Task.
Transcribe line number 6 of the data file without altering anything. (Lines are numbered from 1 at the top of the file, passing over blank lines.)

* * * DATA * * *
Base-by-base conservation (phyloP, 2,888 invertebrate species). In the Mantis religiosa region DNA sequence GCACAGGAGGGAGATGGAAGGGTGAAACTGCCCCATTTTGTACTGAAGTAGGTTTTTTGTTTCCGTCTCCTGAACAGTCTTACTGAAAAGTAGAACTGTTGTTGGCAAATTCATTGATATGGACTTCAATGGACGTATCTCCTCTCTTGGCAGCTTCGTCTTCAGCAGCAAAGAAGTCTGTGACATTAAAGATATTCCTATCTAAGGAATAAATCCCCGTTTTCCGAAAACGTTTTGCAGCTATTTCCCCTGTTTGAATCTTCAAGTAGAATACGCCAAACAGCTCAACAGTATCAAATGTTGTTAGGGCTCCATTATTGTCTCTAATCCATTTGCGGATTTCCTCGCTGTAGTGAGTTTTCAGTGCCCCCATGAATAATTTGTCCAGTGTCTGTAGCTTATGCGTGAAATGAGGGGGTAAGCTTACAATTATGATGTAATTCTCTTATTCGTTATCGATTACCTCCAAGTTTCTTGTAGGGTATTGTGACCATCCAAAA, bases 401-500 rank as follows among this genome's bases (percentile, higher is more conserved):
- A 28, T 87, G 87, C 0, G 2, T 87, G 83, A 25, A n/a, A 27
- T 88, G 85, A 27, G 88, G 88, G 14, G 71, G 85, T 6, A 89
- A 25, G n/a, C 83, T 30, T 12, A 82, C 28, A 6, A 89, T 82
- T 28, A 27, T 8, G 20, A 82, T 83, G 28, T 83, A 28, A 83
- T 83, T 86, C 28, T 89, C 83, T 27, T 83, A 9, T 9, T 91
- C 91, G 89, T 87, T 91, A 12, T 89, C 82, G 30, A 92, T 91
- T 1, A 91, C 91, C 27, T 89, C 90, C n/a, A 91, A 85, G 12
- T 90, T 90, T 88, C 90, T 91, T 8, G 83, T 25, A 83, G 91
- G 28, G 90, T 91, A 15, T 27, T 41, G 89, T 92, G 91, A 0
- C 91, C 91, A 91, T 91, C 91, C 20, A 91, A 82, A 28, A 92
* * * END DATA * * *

- T 83, T 86, C 28, T 89, C 83, T 27, T 83, A 9, T 9, T 91